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"Overly optimistic" ridership projections for Air Rail Link: Ontario’s auditor general

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by Daily Commercial News

The Auditor General of Ontario’s 2012 report concluded that Metrolinx’s initial assumptions about projected annual ridership on the Air Rail Link (ARL) may be overly optimistic and its risk assessment lacked actual experience.


The Auditor General of Ontario’s 2012 report concluded that Metrolinx’s initial assumptions about projected annual ridership on the Air Rail Link (ARL) may be overly optimistic and its risk assessment lacked actual experience.

As part of the Regional Transportation Plan (RTP), the 25-kilometre ARL will connect Union Station and Pearson International Airport primarily using GO Transit’s existing Georgetown South rail corridor. A new 3.3 km “spur” line connecting the Georgetown South line with the airport is also being constructed.

The ARL’s estimated cost is about $456 million. A significant number of enhancements are also underway on the Georgetown South rail corridor, primarily to support an increase in the level of service for GO Transit on that line; but the ARL will also benefit from these enhancements.

The estimated total cost of the enhancements on the Georgetown South rail corridor is about $1.5 billion.

At the time of the audit, the province had not specifically required that Metrolinx recover the cost of operating the ARL from revenues that services generate.

The audit recommends that “Metrolinx should work with the Ministry of Transportation to clearly define the business model under which the Air Rail Link (ARL) should operate to ensure that the ARL will be a viable and sustainable operation.

Given the importance of having a reliable estimate of projected ridership at the various possible fare levels, Metrolinx should periodically update its ridership forecast.”

In its response, Metrolinx agreed on the importance of reliable ridership forecasts and an independent analysis has been obtained to create ridership projections and it will work with MTO to finalize the business model.

On the basis of a positive value for money (VFM) assessment, Infrastructure Ontario (IO) decided to use the Alternative Financing and Procurement (AFP) model for the delivery of the spur line and a $128.6 million contract was subsequently awarded to private-sector consortium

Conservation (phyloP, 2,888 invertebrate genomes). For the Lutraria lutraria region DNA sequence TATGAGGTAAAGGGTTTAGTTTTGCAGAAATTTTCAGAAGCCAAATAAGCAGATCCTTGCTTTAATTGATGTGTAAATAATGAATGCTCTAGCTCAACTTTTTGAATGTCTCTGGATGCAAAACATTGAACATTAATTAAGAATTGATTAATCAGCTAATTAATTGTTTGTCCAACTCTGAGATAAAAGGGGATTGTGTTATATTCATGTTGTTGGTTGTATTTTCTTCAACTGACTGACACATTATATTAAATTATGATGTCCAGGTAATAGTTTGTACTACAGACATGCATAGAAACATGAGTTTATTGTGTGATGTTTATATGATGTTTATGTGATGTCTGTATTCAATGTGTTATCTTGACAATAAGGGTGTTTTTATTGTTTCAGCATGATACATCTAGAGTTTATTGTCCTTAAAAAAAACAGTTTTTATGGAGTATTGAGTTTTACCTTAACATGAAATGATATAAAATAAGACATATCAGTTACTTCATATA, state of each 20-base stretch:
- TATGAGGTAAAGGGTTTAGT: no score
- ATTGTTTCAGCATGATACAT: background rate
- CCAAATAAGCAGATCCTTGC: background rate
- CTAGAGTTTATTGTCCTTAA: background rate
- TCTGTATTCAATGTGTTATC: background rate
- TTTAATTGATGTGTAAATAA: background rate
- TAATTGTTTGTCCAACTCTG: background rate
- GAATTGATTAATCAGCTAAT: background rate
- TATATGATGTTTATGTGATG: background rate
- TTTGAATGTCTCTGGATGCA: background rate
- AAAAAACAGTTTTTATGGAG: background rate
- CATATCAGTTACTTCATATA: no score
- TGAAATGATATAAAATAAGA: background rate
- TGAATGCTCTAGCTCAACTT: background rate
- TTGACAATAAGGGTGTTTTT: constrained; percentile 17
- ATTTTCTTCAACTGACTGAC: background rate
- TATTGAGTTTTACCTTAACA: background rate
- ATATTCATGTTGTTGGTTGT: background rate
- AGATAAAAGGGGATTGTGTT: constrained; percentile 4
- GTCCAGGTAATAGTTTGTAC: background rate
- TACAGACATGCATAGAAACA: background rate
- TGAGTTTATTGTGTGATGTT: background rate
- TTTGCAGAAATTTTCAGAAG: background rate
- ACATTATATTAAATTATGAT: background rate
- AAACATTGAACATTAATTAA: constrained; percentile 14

The Auditor General found that the process of procuring the AFP contractor was competitive and fair to all respondents and using the AFP model would result in a net savings of about $20 million.

While the total of the base project costs and ancillary costs under the AFP approach was estimated to be about $22 million higher, this was offset by an estimated $42 million in savings related to the transfer of risks under the AFP model.

The two largest risks retained under the traditional delivery model are construction risk and design and tender risk, which account for two-thirds of total risk retained under this model.

The Auditor General said that while IO has significant experience in capital projects such as hospitals and courthouses, there was no evidence that the estimates of the risks delivering the spur line through traditional procurement were based on actual experience of similar traditionally procured transportation projects.

“The actual experience from these could have been used to assess the reasonableness of the values assigned to the risks that are seen as being retained under the traditional delivery model, especially given the significant $42 million risk differential between the two procurement alternatives, which was the deciding factor in going with the AFP approach,” said the report.

The report also said “because Metrolinx would be locked in very early on the specifications of the project under the AFP model, the additional cost that could be incurred as planning and design progress because of subsequent changes identified and considered necessary could also have been considered in the allocation and valuation of the risk retained under the AFP delivery model.”

IO’s procedures allowed the consulting firm that created the risk allocation matrix to later bid on a contract to provide engineering and technical advisory services to support the planning and procurement of the spur line under the AFP model. The contract was subsequently awarded to this firm.

The Auditor General recommended that when assigning values to transferable risks in the evaluation of value for money between procuring assets via the traditional method or AFP, actual experience from recent traditional infrastructure procurements and AFPs should be thoroughly assessed.

IO responded that “Infrastructure Ontario ensured that strict controls were in place to maintain objectivity of the firm conducting the value-for-money analysis and the engineering advisory services.”

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